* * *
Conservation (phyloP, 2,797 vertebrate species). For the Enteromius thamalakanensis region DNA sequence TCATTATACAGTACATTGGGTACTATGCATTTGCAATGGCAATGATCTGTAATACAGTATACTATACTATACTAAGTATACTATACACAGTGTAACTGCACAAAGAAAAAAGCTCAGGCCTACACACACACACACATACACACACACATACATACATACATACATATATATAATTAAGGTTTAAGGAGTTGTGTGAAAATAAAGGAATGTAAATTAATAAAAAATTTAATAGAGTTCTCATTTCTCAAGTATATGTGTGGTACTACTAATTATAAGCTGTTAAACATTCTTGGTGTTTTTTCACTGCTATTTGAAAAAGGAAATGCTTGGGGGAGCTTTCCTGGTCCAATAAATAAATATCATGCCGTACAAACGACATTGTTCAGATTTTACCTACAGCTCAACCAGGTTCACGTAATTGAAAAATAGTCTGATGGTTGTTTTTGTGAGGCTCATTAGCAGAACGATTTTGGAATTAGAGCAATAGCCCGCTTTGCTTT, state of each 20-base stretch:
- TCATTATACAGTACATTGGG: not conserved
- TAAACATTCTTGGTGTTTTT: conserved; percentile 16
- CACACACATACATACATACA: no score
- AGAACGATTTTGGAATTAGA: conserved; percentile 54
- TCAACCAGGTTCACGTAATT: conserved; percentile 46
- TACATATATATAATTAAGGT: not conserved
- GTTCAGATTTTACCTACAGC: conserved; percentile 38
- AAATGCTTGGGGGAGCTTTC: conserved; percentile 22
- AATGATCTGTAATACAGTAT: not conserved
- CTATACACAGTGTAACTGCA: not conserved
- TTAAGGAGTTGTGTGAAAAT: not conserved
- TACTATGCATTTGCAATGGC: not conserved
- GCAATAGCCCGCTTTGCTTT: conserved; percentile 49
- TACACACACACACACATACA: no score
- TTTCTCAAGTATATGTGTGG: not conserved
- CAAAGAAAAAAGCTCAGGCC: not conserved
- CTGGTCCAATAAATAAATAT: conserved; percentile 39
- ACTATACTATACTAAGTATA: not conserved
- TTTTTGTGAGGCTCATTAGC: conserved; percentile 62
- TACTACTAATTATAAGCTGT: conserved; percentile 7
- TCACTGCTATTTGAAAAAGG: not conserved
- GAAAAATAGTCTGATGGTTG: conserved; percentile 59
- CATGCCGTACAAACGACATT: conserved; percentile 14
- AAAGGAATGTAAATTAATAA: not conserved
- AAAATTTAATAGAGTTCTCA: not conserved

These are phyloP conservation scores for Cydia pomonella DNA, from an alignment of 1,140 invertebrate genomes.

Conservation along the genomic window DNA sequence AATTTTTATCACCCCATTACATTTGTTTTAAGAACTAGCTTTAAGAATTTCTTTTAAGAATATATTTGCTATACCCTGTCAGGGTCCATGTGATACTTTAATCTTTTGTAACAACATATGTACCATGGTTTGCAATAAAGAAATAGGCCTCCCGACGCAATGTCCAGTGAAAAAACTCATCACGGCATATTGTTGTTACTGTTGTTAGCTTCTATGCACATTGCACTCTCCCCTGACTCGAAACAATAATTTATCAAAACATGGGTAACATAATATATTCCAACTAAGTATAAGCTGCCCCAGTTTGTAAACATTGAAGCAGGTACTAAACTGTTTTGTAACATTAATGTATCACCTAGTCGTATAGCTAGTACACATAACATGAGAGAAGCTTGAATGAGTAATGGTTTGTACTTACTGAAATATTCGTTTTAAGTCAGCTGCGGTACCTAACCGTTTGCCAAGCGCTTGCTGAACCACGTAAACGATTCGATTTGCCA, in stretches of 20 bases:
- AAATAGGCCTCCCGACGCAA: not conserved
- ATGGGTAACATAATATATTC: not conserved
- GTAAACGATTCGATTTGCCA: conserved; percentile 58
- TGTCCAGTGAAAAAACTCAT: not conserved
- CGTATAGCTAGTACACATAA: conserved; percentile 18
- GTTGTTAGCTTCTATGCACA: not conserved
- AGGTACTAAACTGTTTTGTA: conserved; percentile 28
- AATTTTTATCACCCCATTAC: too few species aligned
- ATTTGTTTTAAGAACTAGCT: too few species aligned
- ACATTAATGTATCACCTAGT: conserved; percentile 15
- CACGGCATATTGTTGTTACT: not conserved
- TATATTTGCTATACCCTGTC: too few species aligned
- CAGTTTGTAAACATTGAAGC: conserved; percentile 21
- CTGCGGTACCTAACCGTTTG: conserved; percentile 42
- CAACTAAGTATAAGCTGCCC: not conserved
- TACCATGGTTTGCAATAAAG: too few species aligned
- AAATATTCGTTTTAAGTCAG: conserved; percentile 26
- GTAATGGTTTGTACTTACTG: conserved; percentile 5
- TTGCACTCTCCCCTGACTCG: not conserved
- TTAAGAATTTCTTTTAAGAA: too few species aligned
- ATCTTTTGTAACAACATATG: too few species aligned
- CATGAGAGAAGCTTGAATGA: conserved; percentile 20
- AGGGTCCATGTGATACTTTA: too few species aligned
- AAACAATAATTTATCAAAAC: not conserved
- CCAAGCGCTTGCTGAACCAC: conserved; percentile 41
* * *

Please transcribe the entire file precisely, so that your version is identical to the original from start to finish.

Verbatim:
Conservation (phyloP, 2,797 vertebrate species). For the Enteromius thamalakanensis region DNA sequence TCATTATACAGTACATTGGGTACTATGCATTTGCAATGGCAATGATCTGTAATACAGTATACTATACTATACTAAGTATACTATACACAGTGTAACTGCACAAAGAAAAAAGCTCAGGCCTACACACACACACACATACACACACACATACATACATACATACATATATATAATTAAGGTTTAAGGAGTTGTGTGAAAATAAAGGAATGTAAATTAATAAAAAATTTAATAGAGTTCTCATTTCTCAAGTATATGTGTGGTACTACTAATTATAAGCTGTTAAACATTCTTGGTGTTTTTTCACTGCTATTTGAAAAAGGAAATGCTTGGGGGAGCTTTCCTGGTCCAATAAATAAATATCATGCCGTACAAACGACATTGTTCAGATTTTACCTACAGCTCAACCAGGTTCACGTAATTGAAAAATAGTCTGATGGTTGTTTTTGTGAGGCTCATTAGCAGAACGATTTTGGAATTAGAGCAATAGCCCGCTTTGCTTT, state of each 20-base stretch:
- TCATTATACAGTACATTGGG: not conserved
- TAAACATTCTTGGTGTTTTT: conserved; percentile 16
- CACACACATACATACATACA: no score
- AGAACGATTTTGGAATTAGA: conserved; percentile 54
- TCAACCAGGTTCACGTAATT: conserved; percentile 46
- TACATATATATAATTAAGGT: not conserved
- GTTCAGATTTTACCTACAGC: conserved; percentile 38
- AAATGCTTGGGGGAGCTTTC: conserved; percentile 22
- AATGATCTGTAATACAGTAT: not conserved
- CTATACACAGTGTAACTGCA: not conserved
- TTAAGGAGTTGTGTGAAAAT: not conserved
- TACTATGCATTTGCAATGGC: not conserved
- GCAATAGCCCGCTTTGCTTT: conserved; percentile 49
- TACACACACACACACATACA: no score
- TTTCTCAAGTATATGTGTGG: not conserved
- CAAAGAAAAAAGCTCAGGCC: not conserved
- CTGGTCCAATAAATAAATAT: conserved; percentile 39
- ACTATACTATACTAAGTATA: not conserved
- TTTTTGTGAGGCTCATTAGC: conserved; percentile 62
- TACTACTAATTATAAGCTGT: conserved; percentile 7
- TCACTGCTATTTGAAAAAGG: not conserved
- GAAAAATAGTCTGATGGTTG: conserved; percentile 59
- CATGCCGTACAAACGACATT: conserved; percentile 14
- AAAGGAATGTAAATTAATAA: not conserved
- AAAATTTAATAGAGTTCTCA: not conserved

These are phyloP conservation scores for Cydia pomonella DNA, from an alignment of 1,140 invertebrate genomes.

Conservation along the genomic window DNA sequence AATTTTTATCACCCCATTACATTTGTTTTAAGAACTAGCTTTAAGAATTTCTTTTAAGAATATATTTGCTATACCCTGTCAGGGTCCATGTGATACTTTAATCTTTTGTAACAACATATGTACCATGGTTTGCAATAAAGAAATAGGCCTCCCGACGCAATGTCCAGTGAAAAAACTCATCACGGCATATTGTTGTTACTGTTGTTAGCTTCTATGCACATTGCACTCTCCCCTGACTCGAAACAATAATTTATCAAAACATGGGTAACATAATATATTCCAACTAAGTATAAGCTGCCCCAGTTTGTAAACATTGAAGCAGGTACTAAACTGTTTTGTAACATTAATGTATCACCTAGTCGTATAGCTAGTACACATAACATGAGAGAAGCTTGAATGAGTAATGGTTTGTACTTACTGAAATATTCGTTTTAAGTCAGCTGCGGTACCTAACCGTTTGCCAAGCGCTTGCTGAACCACGTAAACGATTCGATTTGCCA, in stretches of 20 bases:
- AAATAGGCCTCCCGACGCAA: not conserved
- ATGGGTAACATAATATATTC: not conserved
- GTAAACGATTCGATTTGCCA: conserved; percentile 58
- TGTCCAGTGAAAAAACTCAT: not conserved
- CGTATAGCTAGTACACATAA: conserved; percentile 18
- GTTGTTAGCTTCTATGCACA: not conserved
- AGGTACTAAACTGTTTTGTA: conserved; percentile 28
- AATTTTTATCACCCCATTAC: too few species aligned
- ATTTGTTTTAAGAACTAGCT: too few species aligned
- ACATTAATGTATCACCTAGT: conserved; percentile 15
- CACGGCATATTGTTGTTACT: not conserved
- TATATTTGCTATACCCTGTC: too few species aligned
- CAGTTTGTAAACATTGAAGC: conserved; percentile 21
- CTGCGGTACCTAACCGTTTG: conserved; percentile 42
- CAACTAAGTATAAGCTGCCC: not conserved
- TACCATGGTTTGCAATAAAG: too few species aligned
- AAATATTCGTTTTAAGTCAG: conserved; percentile 26
- GTAATGGTTTGTACTTACTG: conserved; percentile 5
- TTGCACTCTCCCCTGACTCG: not conserved
- TTAAGAATTTCTTTTAAGAA: too few species aligned
- ATCTTTTGTAACAACATATG: too few species aligned
- CATGAGAGAAGCTTGAATGA: conserved; percentile 20
- AGGGTCCATGTGATACTTTA: too few species aligned
- AAACAATAATTTATCAAAAC: not conserved
- CCAAGCGCTTGCTGAACCAC: conserved; percentile 41